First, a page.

I’m not here to make the case that Don Draper is a morally upstanding person that everyone else should aspire to be like. I’m merely raising the issue that a human being can’t fit into little boxes of development and that moral development is a nuanced and timely process. Which brings me to the purpose of my writing on such a character. To me, Don Draper operates simultaneously as a moral antithesis and an amoral every-man. I’m not going to deny that I have been tempted to live a life like Don Draper. It’s a very attractive lifestyle, to be so progressive, wealthy, suave, powerful and self-interested. Yet, the most powerful component of Mad Men’s legacy is that it doesn’t glorify that behavior. The consequences and ramifications of the choices being made are always included in the picture. Don Draper loses both of his wives, he continues to struggle with alcoholism and his temper, he is never sure whether or not he obtains respect and love from his kids and, most importantly, he never finds purpose or meaning in his life outside of advertising. This has impacted me personally as I’ve made choices in my life. My struggles with mental illness and an absence of purpose often lead me back to thinking about the characters in Mad Men. I always think of the consequences of my actions, in part because I have witnessed said consequences from Don Draper and other Mad Men characters.
Perhaps the most moral component of Don Draper’s fictitious existence is his consistency. He’s progressive, speaking with African Americans and most of the women he interacts with as equals, which is unusual for his era. He did not snitch on his coworker Sal when he discovered that he was gay, which was a social atrocity in the 1960s. His egalitarian attitude dictates the kind of honorableness he exercises when dealing with clients. He loves his kids, but he fails to express it. He hates loneliness and craves romantic companionship, but he aspires to an unsustainable independence. He, like many men and women, is searching for purpose. He makes his mistakes. He rarely learns from them. He moves on. He always moves on. Conveniently enough, Don summarizes in season two what I would argue should be the average person’s foundational capacity for their pursuit of purpose and morality: “It’s your life. You don’t know how long it’s gonna last, but you know it doesn’t end well. You’ve gotta move forward…as soon as you can figure out what that means.”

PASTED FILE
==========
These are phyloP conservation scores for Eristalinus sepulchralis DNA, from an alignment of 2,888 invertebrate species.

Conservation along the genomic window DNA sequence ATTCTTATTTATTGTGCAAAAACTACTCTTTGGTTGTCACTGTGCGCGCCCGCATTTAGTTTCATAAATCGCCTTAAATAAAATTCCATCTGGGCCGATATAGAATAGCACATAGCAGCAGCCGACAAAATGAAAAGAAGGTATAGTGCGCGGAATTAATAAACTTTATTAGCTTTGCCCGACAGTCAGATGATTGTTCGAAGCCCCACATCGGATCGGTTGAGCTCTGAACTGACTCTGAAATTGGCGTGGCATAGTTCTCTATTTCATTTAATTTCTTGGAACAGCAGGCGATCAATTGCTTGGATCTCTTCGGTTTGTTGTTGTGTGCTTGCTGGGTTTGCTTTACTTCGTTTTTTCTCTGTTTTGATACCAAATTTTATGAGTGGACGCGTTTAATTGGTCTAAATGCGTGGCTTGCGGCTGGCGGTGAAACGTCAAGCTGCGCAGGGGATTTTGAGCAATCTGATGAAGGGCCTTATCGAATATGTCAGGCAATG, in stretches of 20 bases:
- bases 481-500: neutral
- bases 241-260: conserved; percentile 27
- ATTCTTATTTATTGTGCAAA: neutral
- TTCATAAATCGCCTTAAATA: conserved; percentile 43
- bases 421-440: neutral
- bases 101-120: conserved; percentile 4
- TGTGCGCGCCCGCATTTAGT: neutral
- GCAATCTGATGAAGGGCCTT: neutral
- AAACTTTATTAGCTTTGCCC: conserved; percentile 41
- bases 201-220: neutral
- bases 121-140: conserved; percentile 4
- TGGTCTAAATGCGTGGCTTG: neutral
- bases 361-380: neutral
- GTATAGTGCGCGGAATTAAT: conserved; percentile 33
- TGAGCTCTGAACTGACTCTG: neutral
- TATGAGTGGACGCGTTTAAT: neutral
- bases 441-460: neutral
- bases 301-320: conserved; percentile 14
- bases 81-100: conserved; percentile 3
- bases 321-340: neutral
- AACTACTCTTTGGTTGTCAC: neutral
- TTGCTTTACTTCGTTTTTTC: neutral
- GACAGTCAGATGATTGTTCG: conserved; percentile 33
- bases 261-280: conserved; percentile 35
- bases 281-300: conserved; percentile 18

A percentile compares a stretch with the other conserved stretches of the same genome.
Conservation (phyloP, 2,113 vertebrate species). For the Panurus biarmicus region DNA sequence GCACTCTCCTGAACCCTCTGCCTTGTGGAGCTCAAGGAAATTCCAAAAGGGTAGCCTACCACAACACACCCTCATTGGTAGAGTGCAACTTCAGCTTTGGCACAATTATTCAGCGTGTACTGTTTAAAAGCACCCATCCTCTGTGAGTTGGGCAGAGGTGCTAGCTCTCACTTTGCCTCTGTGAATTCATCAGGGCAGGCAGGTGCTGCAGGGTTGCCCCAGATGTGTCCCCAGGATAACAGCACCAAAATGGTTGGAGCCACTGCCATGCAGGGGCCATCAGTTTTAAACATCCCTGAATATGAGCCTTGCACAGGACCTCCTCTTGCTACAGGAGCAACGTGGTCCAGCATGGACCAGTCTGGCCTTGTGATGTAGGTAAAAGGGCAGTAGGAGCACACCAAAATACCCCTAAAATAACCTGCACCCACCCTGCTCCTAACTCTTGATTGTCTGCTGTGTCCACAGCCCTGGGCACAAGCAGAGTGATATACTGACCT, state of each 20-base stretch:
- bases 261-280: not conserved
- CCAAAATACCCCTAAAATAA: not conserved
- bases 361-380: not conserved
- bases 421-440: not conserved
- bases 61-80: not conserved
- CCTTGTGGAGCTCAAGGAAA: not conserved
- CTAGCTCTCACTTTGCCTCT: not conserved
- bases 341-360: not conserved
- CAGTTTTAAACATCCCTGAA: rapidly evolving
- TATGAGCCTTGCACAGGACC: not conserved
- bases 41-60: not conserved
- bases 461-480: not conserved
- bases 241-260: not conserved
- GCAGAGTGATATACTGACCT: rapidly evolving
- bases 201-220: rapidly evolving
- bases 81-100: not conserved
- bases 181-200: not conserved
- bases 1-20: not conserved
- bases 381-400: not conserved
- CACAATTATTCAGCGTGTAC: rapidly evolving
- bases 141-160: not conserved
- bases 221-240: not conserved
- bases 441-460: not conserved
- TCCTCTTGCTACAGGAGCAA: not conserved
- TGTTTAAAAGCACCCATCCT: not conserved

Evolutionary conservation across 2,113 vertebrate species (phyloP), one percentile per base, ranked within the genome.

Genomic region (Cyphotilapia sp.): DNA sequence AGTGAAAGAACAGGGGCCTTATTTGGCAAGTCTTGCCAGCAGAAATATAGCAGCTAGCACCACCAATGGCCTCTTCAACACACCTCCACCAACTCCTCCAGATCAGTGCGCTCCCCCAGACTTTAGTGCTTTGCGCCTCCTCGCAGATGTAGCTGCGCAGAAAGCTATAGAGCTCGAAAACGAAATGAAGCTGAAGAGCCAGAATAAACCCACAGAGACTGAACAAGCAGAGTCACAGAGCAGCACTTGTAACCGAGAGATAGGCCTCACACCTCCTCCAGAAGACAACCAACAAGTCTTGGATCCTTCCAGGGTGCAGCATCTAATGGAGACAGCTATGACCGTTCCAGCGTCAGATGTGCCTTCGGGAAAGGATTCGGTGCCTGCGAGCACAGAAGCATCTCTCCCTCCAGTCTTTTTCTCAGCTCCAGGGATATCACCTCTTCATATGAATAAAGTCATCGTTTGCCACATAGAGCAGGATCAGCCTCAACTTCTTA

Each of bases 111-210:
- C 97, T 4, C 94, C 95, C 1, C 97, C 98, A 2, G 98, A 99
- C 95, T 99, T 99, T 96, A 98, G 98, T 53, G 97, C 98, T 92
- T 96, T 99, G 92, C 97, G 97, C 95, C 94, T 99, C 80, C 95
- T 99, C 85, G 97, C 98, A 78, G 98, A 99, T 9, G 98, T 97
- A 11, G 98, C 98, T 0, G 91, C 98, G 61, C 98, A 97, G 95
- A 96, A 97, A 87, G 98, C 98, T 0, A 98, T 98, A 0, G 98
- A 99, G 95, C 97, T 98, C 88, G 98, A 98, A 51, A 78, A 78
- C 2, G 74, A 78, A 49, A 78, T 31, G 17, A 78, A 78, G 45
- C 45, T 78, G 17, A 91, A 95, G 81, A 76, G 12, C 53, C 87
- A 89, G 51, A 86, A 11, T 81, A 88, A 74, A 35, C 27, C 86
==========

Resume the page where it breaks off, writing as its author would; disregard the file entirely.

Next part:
*Header photo courtesy of Lionsgate Television.